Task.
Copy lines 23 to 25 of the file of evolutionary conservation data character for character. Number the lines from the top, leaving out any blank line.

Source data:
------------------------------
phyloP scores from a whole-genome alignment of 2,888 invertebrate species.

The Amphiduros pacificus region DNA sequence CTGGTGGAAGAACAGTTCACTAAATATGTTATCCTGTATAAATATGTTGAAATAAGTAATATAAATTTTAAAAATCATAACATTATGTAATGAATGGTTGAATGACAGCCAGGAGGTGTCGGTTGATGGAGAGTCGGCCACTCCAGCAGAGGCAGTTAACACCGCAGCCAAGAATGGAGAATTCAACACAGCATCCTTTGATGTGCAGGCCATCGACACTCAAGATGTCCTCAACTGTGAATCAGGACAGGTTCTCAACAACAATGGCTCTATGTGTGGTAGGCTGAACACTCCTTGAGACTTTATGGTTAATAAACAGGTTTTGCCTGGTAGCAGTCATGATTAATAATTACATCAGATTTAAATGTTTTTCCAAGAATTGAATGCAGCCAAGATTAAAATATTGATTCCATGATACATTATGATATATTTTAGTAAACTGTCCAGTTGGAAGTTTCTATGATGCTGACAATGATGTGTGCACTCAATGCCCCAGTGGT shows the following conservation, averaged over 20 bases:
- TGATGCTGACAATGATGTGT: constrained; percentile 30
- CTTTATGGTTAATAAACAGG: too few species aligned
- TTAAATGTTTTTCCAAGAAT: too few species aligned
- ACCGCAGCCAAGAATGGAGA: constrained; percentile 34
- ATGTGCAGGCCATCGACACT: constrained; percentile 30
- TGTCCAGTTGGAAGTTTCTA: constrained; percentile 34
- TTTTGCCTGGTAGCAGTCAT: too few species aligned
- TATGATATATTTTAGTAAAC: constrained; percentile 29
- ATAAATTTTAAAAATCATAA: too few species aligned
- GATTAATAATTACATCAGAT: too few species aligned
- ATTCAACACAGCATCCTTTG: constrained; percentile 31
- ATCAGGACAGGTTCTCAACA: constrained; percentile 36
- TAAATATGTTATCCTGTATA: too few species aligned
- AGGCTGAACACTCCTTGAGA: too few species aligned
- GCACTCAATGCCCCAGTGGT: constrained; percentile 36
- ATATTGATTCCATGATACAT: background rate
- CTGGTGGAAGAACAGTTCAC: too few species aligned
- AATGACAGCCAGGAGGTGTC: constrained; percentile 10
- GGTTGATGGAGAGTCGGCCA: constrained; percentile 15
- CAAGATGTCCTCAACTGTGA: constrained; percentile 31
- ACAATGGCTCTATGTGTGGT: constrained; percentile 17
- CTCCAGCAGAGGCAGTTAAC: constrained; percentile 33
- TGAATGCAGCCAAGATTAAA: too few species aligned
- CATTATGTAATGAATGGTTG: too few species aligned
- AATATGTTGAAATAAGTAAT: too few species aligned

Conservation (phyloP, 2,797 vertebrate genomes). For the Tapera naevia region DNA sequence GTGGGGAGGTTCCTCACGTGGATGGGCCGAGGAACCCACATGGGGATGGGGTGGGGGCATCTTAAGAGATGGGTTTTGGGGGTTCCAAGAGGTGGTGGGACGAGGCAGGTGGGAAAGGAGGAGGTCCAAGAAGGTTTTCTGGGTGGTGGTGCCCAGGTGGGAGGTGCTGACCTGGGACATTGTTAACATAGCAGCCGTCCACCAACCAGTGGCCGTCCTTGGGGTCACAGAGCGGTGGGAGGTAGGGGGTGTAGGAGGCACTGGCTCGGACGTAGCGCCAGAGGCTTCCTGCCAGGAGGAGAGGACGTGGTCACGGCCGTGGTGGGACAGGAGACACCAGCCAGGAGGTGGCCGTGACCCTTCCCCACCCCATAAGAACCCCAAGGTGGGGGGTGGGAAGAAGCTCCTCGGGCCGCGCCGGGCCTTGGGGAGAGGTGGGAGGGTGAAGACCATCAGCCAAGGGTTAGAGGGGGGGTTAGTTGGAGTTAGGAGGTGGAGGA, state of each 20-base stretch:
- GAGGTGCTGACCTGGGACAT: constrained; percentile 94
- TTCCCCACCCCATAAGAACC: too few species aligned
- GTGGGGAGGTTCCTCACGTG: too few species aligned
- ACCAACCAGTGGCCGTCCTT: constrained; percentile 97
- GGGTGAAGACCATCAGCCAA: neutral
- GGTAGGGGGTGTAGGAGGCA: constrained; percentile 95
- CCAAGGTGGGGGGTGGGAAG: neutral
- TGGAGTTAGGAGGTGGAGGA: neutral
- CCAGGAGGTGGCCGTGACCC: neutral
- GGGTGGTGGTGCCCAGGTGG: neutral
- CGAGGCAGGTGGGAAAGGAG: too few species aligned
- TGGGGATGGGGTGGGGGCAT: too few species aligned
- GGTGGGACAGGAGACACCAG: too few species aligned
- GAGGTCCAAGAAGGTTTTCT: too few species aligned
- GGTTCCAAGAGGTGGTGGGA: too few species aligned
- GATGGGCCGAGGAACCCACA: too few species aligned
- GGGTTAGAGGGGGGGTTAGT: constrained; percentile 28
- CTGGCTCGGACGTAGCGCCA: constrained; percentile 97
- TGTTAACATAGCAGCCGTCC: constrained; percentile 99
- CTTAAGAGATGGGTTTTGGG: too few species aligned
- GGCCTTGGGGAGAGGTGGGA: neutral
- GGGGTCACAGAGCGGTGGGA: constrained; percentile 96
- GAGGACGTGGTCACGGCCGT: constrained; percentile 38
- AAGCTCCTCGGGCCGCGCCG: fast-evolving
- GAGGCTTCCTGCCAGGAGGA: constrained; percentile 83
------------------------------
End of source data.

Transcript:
- ACAATGGCTCTATGTGTGGT: constrained; percentile 17
- CTCCAGCAGAGGCAGTTAAC: constrained; percentile 33
- TGAATGCAGCCAAGATTAAA: too few species aligned